Law and Practice of Employment Law in Malaysia – ‘Contracts of Employment’
In the recently published text “Law and Practice of Employment Law in Malaysia”, by Thomson Reuters Asia Sdn. Bhd, Mehala Marimuthoo and Gavinesh Siva Dharma contributed a section relating to the “Contract of Employment”.
Various aspects of the employment contract are considered in this section of the publication including the relevant legislation which governs and regulates the contract and the express and implied terms normally contained therein including the duty of confidentiality on both the employee and the employer.
Recent issues relating to the contract of employment which have arisen for consideration by the courts include whether e-hailing drivers may be considered as “workmen” under the Industrial Relations Act 1967 (revised 1976) so as to bring a claim for dismissal without just cause and excuse under Section 20 of the Act.
These issues are of some importance given it is becoming increasingly prevalent for work in a variety of occupations and trades to be conducted on a flexible basis as opposed to traditional modes of working in office premises where the control test was important in determining the issue.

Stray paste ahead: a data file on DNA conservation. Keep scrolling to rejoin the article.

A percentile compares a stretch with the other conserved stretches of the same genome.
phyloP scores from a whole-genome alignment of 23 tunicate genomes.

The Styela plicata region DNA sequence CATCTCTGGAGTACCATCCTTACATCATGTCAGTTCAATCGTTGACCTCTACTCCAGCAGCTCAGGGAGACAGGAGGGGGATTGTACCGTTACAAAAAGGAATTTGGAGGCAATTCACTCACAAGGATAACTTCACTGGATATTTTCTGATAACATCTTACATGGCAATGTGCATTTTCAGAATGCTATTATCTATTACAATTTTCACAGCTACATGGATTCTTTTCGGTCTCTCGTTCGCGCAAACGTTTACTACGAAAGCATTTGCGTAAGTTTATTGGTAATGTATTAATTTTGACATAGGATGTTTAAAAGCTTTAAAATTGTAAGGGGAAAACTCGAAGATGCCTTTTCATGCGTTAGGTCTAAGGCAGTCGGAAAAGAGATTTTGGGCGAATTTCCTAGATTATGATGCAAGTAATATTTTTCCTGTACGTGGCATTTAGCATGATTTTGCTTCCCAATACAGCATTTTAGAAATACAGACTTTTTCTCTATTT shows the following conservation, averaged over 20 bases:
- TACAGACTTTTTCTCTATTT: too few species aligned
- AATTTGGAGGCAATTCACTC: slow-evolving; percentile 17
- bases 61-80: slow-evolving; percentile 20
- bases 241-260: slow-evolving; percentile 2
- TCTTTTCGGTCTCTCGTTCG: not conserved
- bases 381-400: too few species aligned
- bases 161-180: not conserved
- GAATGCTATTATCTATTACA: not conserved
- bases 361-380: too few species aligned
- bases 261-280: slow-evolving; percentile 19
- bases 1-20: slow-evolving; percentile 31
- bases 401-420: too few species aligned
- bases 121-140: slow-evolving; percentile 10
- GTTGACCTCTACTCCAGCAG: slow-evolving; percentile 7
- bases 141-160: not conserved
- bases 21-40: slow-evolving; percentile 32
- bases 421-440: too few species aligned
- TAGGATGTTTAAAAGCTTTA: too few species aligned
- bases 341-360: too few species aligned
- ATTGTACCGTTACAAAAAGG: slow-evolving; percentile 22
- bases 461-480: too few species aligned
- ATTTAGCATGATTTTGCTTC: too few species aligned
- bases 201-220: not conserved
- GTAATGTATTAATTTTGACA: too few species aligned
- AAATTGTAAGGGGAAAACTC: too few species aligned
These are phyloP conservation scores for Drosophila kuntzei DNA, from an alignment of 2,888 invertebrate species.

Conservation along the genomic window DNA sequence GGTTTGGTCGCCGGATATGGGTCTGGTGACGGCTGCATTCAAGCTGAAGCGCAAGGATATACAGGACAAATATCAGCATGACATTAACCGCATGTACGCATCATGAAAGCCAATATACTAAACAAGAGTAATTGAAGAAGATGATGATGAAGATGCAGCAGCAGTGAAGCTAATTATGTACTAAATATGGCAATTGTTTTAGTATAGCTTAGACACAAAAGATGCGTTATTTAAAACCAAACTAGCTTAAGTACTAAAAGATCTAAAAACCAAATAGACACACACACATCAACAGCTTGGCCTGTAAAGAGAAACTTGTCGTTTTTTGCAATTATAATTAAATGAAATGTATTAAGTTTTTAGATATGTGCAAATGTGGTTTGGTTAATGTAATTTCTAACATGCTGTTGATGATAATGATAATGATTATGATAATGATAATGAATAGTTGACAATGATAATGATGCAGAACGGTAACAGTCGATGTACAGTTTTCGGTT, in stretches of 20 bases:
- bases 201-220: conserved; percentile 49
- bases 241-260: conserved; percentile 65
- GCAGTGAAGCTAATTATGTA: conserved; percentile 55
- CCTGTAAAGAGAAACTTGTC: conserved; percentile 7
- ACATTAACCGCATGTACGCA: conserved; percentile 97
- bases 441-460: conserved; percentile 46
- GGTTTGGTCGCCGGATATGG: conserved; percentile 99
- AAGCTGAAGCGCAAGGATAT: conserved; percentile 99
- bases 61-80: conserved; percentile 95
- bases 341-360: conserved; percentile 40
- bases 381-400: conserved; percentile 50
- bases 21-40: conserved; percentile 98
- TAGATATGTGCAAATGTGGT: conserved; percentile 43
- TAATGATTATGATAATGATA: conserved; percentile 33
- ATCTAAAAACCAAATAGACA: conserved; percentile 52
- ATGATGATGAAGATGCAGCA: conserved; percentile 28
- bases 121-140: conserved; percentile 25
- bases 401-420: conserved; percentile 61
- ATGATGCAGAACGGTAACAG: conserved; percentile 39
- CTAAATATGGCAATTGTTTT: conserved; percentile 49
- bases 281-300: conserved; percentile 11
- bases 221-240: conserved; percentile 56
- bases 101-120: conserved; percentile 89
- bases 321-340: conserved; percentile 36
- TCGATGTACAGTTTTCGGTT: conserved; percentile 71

Equally significant is the recent Federal Court decision of Zahri bin Mirza Abdul Hamid v AIMS Cyberjaya Sdn Bhd  5 AMR 1 relating to the issue of whether a contract for a fixed period of time was, in substance, a permanent contract. Factors that would be taken into account to determine the issue include the intention of the parties, the employer’s subsequent conduct during the course of employment, the nature of the employer’s business and the nature of work which an employee is engaged to perform. It was held that the contract was not one-off, seasonal or temporary but ongoing without any break for 4 years.
The decision in Zahri bin Mirza further establishes the fact that the contract of employment was subject to a work permit would not in itself be a decisive consideration in determining whether such contract was permanent in nature and the fact the employee was not a Malaysian citizen was not relevant to the issue to be determined.